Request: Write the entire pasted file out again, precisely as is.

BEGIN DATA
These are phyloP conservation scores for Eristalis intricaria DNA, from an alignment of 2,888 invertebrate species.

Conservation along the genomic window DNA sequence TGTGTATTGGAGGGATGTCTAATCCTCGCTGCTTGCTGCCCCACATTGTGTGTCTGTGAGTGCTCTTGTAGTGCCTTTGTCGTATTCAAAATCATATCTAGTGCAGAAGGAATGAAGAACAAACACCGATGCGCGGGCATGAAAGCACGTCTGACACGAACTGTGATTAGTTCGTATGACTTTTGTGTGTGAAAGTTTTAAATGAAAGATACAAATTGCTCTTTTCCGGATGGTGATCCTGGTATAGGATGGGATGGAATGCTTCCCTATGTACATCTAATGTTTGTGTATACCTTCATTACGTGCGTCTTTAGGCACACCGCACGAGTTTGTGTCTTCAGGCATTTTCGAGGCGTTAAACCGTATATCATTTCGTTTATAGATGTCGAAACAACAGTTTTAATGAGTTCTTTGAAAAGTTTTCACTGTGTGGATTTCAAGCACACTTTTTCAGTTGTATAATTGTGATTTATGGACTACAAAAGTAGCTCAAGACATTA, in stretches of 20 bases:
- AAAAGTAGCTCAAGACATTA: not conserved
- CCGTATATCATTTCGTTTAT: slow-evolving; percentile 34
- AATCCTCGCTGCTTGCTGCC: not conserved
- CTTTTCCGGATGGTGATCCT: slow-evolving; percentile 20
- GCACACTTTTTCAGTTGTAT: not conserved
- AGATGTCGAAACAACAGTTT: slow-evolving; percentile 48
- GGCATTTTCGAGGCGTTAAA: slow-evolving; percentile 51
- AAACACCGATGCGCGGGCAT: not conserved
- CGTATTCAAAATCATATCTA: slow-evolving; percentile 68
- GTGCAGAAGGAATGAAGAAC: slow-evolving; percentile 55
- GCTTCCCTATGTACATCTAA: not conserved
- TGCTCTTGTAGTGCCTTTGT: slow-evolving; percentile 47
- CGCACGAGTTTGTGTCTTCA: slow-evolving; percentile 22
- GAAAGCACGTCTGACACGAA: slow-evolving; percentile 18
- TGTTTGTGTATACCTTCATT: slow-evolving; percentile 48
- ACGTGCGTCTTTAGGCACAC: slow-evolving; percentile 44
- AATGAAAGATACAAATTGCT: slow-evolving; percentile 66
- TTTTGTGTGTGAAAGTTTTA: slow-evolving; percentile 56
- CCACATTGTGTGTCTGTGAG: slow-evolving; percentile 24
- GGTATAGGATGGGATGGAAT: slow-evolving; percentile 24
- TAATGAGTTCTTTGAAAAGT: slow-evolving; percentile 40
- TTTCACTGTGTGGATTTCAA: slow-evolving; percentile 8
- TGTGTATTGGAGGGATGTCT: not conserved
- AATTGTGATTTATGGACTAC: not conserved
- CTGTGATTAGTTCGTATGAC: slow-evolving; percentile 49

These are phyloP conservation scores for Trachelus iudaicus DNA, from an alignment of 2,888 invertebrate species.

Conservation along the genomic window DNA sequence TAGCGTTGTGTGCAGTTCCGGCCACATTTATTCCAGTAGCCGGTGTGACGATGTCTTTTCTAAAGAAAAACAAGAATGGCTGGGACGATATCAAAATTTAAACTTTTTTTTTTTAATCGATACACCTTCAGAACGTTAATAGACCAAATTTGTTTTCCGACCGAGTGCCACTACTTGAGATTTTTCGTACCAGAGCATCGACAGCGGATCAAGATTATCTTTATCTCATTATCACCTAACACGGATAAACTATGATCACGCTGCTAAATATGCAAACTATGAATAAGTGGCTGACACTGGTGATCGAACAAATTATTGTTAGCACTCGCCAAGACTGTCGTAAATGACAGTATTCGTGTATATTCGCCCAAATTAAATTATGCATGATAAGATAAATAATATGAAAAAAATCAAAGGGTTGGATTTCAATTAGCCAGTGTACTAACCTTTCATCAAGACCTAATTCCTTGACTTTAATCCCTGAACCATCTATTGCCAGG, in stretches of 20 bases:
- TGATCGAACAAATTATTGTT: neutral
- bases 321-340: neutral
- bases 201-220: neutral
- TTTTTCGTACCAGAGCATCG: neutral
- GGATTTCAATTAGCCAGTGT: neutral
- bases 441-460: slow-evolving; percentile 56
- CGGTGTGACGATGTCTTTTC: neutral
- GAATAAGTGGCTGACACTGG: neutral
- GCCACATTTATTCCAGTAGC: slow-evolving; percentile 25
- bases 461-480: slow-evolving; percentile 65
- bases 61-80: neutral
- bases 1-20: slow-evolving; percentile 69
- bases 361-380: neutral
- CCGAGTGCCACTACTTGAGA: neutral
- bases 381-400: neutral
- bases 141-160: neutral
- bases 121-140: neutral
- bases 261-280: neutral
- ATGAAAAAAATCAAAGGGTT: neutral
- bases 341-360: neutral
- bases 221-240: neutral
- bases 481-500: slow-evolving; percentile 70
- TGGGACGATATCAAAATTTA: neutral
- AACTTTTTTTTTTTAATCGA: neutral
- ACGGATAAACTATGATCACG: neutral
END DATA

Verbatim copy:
These are phyloP conservation scores for Eristalis intricaria DNA, from an alignment of 2,888 invertebrate species.

Conservation along the genomic window DNA sequence TGTGTATTGGAGGGATGTCTAATCCTCGCTGCTTGCTGCCCCACATTGTGTGTCTGTGAGTGCTCTTGTAGTGCCTTTGTCGTATTCAAAATCATATCTAGTGCAGAAGGAATGAAGAACAAACACCGATGCGCGGGCATGAAAGCACGTCTGACACGAACTGTGATTAGTTCGTATGACTTTTGTGTGTGAAAGTTTTAAATGAAAGATACAAATTGCTCTTTTCCGGATGGTGATCCTGGTATAGGATGGGATGGAATGCTTCCCTATGTACATCTAATGTTTGTGTATACCTTCATTACGTGCGTCTTTAGGCACACCGCACGAGTTTGTGTCTTCAGGCATTTTCGAGGCGTTAAACCGTATATCATTTCGTTTATAGATGTCGAAACAACAGTTTTAATGAGTTCTTTGAAAAGTTTTCACTGTGTGGATTTCAAGCACACTTTTTCAGTTGTATAATTGTGATTTATGGACTACAAAAGTAGCTCAAGACATTA, in stretches of 20 bases:
- AAAAGTAGCTCAAGACATTA: not conserved
- CCGTATATCATTTCGTTTAT: slow-evolving; percentile 34
- AATCCTCGCTGCTTGCTGCC: not conserved
- CTTTTCCGGATGGTGATCCT: slow-evolving; percentile 20
- GCACACTTTTTCAGTTGTAT: not conserved
- AGATGTCGAAACAACAGTTT: slow-evolving; percentile 48
- GGCATTTTCGAGGCGTTAAA: slow-evolving; percentile 51
- AAACACCGATGCGCGGGCAT: not conserved
- CGTATTCAAAATCATATCTA: slow-evolving; percentile 68
- GTGCAGAAGGAATGAAGAAC: slow-evolving; percentile 55
- GCTTCCCTATGTACATCTAA: not conserved
- TGCTCTTGTAGTGCCTTTGT: slow-evolving; percentile 47
- CGCACGAGTTTGTGTCTTCA: slow-evolving; percentile 22
- GAAAGCACGTCTGACACGAA: slow-evolving; percentile 18
- TGTTTGTGTATACCTTCATT: slow-evolving; percentile 48
- ACGTGCGTCTTTAGGCACAC: slow-evolving; percentile 44
- AATGAAAGATACAAATTGCT: slow-evolving; percentile 66
- TTTTGTGTGTGAAAGTTTTA: slow-evolving; percentile 56
- CCACATTGTGTGTCTGTGAG: slow-evolving; percentile 24
- GGTATAGGATGGGATGGAAT: slow-evolving; percentile 24
- TAATGAGTTCTTTGAAAAGT: slow-evolving; percentile 40
- TTTCACTGTGTGGATTTCAA: slow-evolving; percentile 8
- TGTGTATTGGAGGGATGTCT: not conserved
- AATTGTGATTTATGGACTAC: not conserved
- CTGTGATTAGTTCGTATGAC: slow-evolving; percentile 49

These are phyloP conservation scores for Trachelus iudaicus DNA, from an alignment of 2,888 invertebrate species.

Conservation along the genomic window DNA sequence TAGCGTTGTGTGCAGTTCCGGCCACATTTATTCCAGTAGCCGGTGTGACGATGTCTTTTCTAAAGAAAAACAAGAATGGCTGGGACGATATCAAAATTTAAACTTTTTTTTTTTAATCGATACACCTTCAGAACGTTAATAGACCAAATTTGTTTTCCGACCGAGTGCCACTACTTGAGATTTTTCGTACCAGAGCATCGACAGCGGATCAAGATTATCTTTATCTCATTATCACCTAACACGGATAAACTATGATCACGCTGCTAAATATGCAAACTATGAATAAGTGGCTGACACTGGTGATCGAACAAATTATTGTTAGCACTCGCCAAGACTGTCGTAAATGACAGTATTCGTGTATATTCGCCCAAATTAAATTATGCATGATAAGATAAATAATATGAAAAAAATCAAAGGGTTGGATTTCAATTAGCCAGTGTACTAACCTTTCATCAAGACCTAATTCCTTGACTTTAATCCCTGAACCATCTATTGCCAGG, in stretches of 20 bases:
- TGATCGAACAAATTATTGTT: neutral
- bases 321-340: neutral
- bases 201-220: neutral
- TTTTTCGTACCAGAGCATCG: neutral
- GGATTTCAATTAGCCAGTGT: neutral
- bases 441-460: slow-evolving; percentile 56
- CGGTGTGACGATGTCTTTTC: neutral
- GAATAAGTGGCTGACACTGG: neutral
- GCCACATTTATTCCAGTAGC: slow-evolving; percentile 25
- bases 461-480: slow-evolving; percentile 65
- bases 61-80: neutral
- bases 1-20: slow-evolving; percentile 69
- bases 361-380: neutral
- CCGAGTGCCACTACTTGAGA: neutral
- bases 381-400: neutral
- bases 141-160: neutral
- bases 121-140: neutral
- bases 261-280: neutral
- ATGAAAAAAATCAAAGGGTT: neutral
- bases 341-360: neutral
- bases 221-240: neutral
- bases 481-500: slow-evolving; percentile 70
- TGGGACGATATCAAAATTTA: neutral
- AACTTTTTTTTTTTAATCGA: neutral
- ACGGATAAACTATGATCACG: neutral